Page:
FDA rejects nonprescription sales of morning-after birth control

Officials express concern about young teens' use of pills without guidance

May 07, 2004|By Kathleen Kerry | Kathleen Kerry,NEWSDAY

Amid considerable political maneuvering, the Food and Drug Administration yesterday rejected a controversial plan to sell emergency morning-after contraceptive pills without a prescription, citing their potential effect on teen-age girls.

The FDA told Barr Laboratories of Pomona, N.Y., that it had not approved nonprescription sales of the company's morning-after pills, Plan B, because there wasn't enough proof that girls under age 16 could safely use them without medical supervision.

The decision came despite the recommendation of an FDA advisory panel to approve such sales. However, the agency left room for reconsideration of Barr's proposal.

"I would say basically we were disappointed to get a nonapprovable decision," Barr spokeswoman Carol Cox said.

But Cox said the FDA left open two options: selling Plan B over-the-counter only to women age 16 and older and studying effects of the pills on girls under 16, as well as how they use it. Cox said the company will pursue those options.

Barr's Plan B, a two-pill regimen to be taken within 24 to 72 hours after unprotected sex, is available with a prescription. Simply a higher dose of hormonal birth control, Plan B can prevent ovulation and the implantation of a fertilized egg. It does not abort a pregnancy.

Dr. Scott Spear, a pediatrician and chairman of Planned Parenthood's national medical committee criticized the FDA's decision, saying: "I think these pills would be very helpful to teen-age girls, and it's unfortunate that politics was allowed to corrupt good medical science."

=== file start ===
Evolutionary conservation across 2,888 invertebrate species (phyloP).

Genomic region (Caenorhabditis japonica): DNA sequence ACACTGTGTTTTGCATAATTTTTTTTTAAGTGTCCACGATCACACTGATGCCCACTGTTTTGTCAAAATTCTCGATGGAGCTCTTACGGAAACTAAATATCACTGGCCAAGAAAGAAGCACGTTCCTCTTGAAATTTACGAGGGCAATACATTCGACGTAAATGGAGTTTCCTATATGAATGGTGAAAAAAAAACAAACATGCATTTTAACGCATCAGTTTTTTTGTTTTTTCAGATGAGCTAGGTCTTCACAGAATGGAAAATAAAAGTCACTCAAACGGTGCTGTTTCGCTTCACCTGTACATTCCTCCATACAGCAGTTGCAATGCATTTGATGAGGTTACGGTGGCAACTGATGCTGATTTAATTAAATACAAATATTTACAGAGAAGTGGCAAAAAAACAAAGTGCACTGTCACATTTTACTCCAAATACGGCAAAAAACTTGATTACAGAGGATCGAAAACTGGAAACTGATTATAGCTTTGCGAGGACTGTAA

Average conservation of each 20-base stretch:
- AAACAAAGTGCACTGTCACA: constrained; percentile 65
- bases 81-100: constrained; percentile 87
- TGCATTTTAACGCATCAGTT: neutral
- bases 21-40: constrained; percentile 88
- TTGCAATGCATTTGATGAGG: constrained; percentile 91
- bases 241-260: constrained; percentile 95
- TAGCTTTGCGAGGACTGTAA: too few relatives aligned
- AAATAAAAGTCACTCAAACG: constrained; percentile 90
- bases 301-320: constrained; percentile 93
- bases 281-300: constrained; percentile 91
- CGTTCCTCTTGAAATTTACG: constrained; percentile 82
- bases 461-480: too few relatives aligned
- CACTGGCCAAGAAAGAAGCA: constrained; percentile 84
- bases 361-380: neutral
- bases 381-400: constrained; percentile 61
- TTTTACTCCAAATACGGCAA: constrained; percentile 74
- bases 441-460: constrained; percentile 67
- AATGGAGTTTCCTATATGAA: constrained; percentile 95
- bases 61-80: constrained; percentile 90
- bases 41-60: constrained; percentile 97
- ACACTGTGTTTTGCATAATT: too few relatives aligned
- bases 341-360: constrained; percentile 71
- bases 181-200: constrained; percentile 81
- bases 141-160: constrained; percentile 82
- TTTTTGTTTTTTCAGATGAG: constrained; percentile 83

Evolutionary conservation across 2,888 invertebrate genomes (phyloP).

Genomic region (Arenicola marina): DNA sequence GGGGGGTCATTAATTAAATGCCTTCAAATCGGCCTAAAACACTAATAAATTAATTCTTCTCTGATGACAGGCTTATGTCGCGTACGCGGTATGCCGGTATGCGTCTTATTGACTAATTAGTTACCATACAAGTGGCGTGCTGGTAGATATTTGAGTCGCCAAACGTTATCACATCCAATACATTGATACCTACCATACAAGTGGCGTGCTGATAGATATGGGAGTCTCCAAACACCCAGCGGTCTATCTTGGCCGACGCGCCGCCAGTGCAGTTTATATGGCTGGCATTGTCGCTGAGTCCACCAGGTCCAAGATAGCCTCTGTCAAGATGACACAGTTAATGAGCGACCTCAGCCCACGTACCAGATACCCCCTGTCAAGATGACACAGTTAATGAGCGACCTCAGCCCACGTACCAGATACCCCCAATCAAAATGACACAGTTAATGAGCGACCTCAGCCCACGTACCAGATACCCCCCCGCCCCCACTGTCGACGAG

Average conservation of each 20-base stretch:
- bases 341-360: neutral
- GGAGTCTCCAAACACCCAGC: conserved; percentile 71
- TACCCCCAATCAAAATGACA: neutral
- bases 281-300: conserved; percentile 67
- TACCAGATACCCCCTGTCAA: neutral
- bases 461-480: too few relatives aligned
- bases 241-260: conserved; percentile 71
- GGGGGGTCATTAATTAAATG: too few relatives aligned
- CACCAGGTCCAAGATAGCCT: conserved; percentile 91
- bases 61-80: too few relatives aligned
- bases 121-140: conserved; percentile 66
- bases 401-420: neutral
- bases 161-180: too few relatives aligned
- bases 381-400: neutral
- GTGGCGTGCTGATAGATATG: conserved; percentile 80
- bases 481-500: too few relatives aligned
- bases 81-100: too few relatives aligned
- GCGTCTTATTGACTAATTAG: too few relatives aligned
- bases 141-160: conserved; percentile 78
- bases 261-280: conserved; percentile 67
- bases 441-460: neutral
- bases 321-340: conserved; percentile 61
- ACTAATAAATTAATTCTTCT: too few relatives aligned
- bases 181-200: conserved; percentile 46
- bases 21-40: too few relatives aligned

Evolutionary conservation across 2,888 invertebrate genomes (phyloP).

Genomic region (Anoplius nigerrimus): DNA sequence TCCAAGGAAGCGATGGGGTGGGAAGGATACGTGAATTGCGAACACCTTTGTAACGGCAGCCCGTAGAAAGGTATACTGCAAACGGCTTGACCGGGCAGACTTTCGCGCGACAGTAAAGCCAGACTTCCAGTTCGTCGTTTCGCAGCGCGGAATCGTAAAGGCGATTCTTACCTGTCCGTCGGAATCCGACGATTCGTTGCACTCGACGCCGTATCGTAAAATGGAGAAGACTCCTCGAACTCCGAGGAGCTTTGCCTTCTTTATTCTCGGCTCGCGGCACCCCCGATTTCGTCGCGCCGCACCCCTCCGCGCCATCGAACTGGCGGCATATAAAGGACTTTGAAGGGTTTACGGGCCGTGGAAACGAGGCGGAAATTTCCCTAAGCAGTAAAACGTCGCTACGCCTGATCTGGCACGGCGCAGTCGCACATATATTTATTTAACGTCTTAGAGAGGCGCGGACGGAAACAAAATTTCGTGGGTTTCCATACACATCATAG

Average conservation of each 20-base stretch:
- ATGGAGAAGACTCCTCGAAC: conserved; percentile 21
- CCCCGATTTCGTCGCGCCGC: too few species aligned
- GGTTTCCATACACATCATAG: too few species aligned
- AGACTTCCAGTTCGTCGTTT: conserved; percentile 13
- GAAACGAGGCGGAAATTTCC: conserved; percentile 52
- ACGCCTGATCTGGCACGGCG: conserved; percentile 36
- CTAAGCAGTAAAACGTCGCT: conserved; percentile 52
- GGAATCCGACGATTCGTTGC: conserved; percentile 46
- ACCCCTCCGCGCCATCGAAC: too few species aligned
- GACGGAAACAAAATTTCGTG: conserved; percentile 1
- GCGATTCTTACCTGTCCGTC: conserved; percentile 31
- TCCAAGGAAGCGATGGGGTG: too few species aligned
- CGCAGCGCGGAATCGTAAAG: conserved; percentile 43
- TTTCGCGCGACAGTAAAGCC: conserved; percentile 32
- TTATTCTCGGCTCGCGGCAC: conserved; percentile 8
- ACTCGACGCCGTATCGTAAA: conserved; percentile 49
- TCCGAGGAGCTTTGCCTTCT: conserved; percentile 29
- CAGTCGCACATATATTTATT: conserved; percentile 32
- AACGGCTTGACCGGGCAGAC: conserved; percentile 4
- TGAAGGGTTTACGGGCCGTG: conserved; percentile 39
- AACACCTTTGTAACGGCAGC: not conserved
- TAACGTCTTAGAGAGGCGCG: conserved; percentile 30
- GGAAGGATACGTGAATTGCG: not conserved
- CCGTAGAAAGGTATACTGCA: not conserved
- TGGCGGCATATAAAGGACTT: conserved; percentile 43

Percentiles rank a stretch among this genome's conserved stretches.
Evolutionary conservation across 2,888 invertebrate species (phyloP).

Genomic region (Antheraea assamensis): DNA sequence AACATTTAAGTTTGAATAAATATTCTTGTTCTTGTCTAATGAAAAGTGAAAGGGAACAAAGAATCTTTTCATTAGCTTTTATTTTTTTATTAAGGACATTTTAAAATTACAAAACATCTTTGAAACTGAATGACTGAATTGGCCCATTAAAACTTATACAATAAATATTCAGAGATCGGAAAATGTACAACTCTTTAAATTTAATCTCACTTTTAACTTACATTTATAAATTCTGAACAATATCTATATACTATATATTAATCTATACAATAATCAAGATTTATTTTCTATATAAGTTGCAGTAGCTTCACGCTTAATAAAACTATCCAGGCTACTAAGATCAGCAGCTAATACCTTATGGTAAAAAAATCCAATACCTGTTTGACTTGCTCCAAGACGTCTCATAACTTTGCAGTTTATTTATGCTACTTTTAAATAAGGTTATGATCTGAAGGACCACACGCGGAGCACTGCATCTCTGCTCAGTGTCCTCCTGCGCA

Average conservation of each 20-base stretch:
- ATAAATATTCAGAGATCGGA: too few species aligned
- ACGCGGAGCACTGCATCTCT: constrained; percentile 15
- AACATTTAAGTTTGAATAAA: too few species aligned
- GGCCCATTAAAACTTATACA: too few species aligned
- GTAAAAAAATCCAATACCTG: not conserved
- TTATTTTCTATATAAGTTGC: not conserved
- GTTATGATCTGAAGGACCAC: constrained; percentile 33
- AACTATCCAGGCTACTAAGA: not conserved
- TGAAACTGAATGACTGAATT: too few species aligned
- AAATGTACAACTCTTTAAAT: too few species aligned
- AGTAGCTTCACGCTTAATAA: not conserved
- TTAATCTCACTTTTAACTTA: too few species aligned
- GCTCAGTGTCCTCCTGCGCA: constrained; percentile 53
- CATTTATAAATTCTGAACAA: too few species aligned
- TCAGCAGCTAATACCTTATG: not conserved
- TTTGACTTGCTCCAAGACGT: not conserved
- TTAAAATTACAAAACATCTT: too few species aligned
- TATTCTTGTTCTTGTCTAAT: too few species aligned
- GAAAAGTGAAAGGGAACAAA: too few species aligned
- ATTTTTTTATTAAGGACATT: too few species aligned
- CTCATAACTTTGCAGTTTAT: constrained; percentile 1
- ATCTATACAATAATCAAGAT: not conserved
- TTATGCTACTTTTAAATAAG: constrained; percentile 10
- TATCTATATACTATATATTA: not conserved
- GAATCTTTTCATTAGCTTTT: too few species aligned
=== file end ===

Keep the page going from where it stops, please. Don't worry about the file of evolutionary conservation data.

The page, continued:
Spear said Plan B could prevent pregnancy in teen-age girls afraid to seek medical care after unprotected sex.

Barr Laboratories learned of the FDA's decision as the American Life League, a Stafford, Va., anti-abortion group, was shipping 20,000 petitions to the White House opposing nonprescription sales of Plan B. The petitions characterized Plan B as an abortion pill, and urged President Bush to prevent the switch to over-the-counter status.

The FDA's decision was not unexpected given recent conservative lobbying against nonprescription sales of Plan B. The agency had postponed action on Barr's proposal since its original February deadline. But the FDA's action was unusual because an agency advisory committee of experts had recommended approval in December. The FDA rarely ignores recommendations of its advisory panel.

Some conservative groups have argued that Plan B pills may not be safe for over-the-counter use by teen-age girls and that more testing is needed. They also argue that some people may abandon use of condoms if Plan B becomes easily available and become promiscuous, leading to sexually-transmitted disease.

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